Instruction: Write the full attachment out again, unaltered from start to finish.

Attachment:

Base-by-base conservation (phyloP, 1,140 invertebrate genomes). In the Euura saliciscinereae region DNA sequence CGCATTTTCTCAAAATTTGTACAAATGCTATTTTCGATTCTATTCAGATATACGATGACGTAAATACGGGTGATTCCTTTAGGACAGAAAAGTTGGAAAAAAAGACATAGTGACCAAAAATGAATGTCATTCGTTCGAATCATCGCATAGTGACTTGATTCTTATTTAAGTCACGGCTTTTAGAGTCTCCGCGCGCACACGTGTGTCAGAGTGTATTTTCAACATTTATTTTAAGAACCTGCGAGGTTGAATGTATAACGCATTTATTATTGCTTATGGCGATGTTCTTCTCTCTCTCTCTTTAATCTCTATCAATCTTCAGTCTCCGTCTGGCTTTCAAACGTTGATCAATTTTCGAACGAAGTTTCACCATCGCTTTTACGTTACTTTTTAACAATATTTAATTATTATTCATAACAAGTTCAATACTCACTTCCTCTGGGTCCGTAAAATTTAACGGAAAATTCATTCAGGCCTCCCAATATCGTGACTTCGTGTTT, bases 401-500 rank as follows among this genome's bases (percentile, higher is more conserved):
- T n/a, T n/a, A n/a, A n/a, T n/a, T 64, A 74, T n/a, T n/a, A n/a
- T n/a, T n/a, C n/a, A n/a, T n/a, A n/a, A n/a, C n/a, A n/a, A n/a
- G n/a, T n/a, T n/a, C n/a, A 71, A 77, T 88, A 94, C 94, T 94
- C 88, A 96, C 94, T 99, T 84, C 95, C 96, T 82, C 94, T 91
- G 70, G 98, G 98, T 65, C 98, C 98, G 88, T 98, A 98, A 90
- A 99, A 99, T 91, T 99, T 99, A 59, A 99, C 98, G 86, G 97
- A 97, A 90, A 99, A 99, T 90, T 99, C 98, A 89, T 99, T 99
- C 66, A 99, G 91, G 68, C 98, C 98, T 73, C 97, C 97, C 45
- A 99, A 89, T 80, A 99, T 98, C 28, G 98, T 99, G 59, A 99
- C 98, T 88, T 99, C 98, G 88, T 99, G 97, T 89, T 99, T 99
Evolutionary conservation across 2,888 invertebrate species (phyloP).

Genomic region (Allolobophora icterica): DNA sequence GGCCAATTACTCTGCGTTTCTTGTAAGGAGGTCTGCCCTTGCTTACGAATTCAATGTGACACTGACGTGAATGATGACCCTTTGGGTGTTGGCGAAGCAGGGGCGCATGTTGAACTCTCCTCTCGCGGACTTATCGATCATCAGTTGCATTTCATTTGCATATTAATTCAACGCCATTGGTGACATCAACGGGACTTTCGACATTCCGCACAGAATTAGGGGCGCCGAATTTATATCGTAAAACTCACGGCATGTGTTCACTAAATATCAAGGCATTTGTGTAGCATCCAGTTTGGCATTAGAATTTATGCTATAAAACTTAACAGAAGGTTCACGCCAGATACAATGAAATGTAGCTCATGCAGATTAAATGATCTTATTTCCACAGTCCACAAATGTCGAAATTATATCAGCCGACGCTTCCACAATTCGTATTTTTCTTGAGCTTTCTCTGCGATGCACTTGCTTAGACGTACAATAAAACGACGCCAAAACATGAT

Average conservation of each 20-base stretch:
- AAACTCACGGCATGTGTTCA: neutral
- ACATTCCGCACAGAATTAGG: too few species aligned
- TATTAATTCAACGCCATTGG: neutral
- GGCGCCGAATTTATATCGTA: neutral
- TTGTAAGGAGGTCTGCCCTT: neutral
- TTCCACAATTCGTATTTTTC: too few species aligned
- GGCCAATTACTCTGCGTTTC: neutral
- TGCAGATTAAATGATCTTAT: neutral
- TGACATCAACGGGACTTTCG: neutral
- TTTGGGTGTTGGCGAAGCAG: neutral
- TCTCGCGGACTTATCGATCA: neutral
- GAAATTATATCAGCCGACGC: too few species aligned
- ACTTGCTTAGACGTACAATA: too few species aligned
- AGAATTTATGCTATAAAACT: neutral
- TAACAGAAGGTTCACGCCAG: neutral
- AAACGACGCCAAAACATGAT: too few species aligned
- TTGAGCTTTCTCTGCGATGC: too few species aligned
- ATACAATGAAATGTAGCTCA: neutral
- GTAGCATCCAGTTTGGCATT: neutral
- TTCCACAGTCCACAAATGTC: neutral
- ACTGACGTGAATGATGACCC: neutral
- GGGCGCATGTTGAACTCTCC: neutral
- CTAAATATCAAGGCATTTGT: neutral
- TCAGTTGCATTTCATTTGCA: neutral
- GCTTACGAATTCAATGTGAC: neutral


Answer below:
Base-by-base conservation (phyloP, 1,140 invertebrate genomes). In the Euura saliciscinereae region DNA sequence CGCATTTTCTCAAAATTTGTACAAATGCTATTTTCGATTCTATTCAGATATACGATGACGTAAATACGGGTGATTCCTTTAGGACAGAAAAGTTGGAAAAAAAGACATAGTGACCAAAAATGAATGTCATTCGTTCGAATCATCGCATAGTGACTTGATTCTTATTTAAGTCACGGCTTTTAGAGTCTCCGCGCGCACACGTGTGTCAGAGTGTATTTTCAACATTTATTTTAAGAACCTGCGAGGTTGAATGTATAACGCATTTATTATTGCTTATGGCGATGTTCTTCTCTCTCTCTCTTTAATCTCTATCAATCTTCAGTCTCCGTCTGGCTTTCAAACGTTGATCAATTTTCGAACGAAGTTTCACCATCGCTTTTACGTTACTTTTTAACAATATTTAATTATTATTCATAACAAGTTCAATACTCACTTCCTCTGGGTCCGTAAAATTTAACGGAAAATTCATTCAGGCCTCCCAATATCGTGACTTCGTGTTT, bases 401-500 rank as follows among this genome's bases (percentile, higher is more conserved):
- T n/a, T n/a, A n/a, A n/a, T n/a, T 64, A 74, T n/a, T n/a, A n/a
- T n/a, T n/a, C n/a, A n/a, T n/a, A n/a, A n/a, C n/a, A n/a, A n/a
- G n/a, T n/a, T n/a, C n/a, A 71, A 77, T 88, A 94, C 94, T 94
- C 88, A 96, C 94, T 99, T 84, C 95, C 96, T 82, C 94, T 91
- G 70, G 98, G 98, T 65, C 98, C 98, G 88, T 98, A 98, A 90
- A 99, A 99, T 91, T 99, T 99, A 59, A 99, C 98, G 86, G 97
- A 97, A 90, A 99, A 99, T 90, T 99, C 98, A 89, T 99, T 99
- C 66, A 99, G 91, G 68, C 98, C 98, T 73, C 97, C 97, C 45
- A 99, A 89, T 80, A 99, T 98, C 28, G 98, T 99, G 59, A 99
- C 98, T 88, T 99, C 98, G 88, T 99, G 97, T 89, T 99, T 99
Evolutionary conservation across 2,888 invertebrate species (phyloP).

Genomic region (Allolobophora icterica): DNA sequence GGCCAATTACTCTGCGTTTCTTGTAAGGAGGTCTGCCCTTGCTTACGAATTCAATGTGACACTGACGTGAATGATGACCCTTTGGGTGTTGGCGAAGCAGGGGCGCATGTTGAACTCTCCTCTCGCGGACTTATCGATCATCAGTTGCATTTCATTTGCATATTAATTCAACGCCATTGGTGACATCAACGGGACTTTCGACATTCCGCACAGAATTAGGGGCGCCGAATTTATATCGTAAAACTCACGGCATGTGTTCACTAAATATCAAGGCATTTGTGTAGCATCCAGTTTGGCATTAGAATTTATGCTATAAAACTTAACAGAAGGTTCACGCCAGATACAATGAAATGTAGCTCATGCAGATTAAATGATCTTATTTCCACAGTCCACAAATGTCGAAATTATATCAGCCGACGCTTCCACAATTCGTATTTTTCTTGAGCTTTCTCTGCGATGCACTTGCTTAGACGTACAATAAAACGACGCCAAAACATGAT

Average conservation of each 20-base stretch:
- AAACTCACGGCATGTGTTCA: neutral
- ACATTCCGCACAGAATTAGG: too few species aligned
- TATTAATTCAACGCCATTGG: neutral
- GGCGCCGAATTTATATCGTA: neutral
- TTGTAAGGAGGTCTGCCCTT: neutral
- TTCCACAATTCGTATTTTTC: too few species aligned
- GGCCAATTACTCTGCGTTTC: neutral
- TGCAGATTAAATGATCTTAT: neutral
- TGACATCAACGGGACTTTCG: neutral
- TTTGGGTGTTGGCGAAGCAG: neutral
- TCTCGCGGACTTATCGATCA: neutral
- GAAATTATATCAGCCGACGC: too few species aligned
- ACTTGCTTAGACGTACAATA: too few species aligned
- AGAATTTATGCTATAAAACT: neutral
- TAACAGAAGGTTCACGCCAG: neutral
- AAACGACGCCAAAACATGAT: too few species aligned
- TTGAGCTTTCTCTGCGATGC: too few species aligned
- ATACAATGAAATGTAGCTCA: neutral
- GTAGCATCCAGTTTGGCATT: neutral
- TTCCACAGTCCACAAATGTC: neutral
- ACTGACGTGAATGATGACCC: neutral
- GGGCGCATGTTGAACTCTCC: neutral
- CTAAATATCAAGGCATTTGT: neutral
- TCAGTTGCATTTCATTTGCA: neutral
- GCTTACGAATTCAATGTGAC: neutral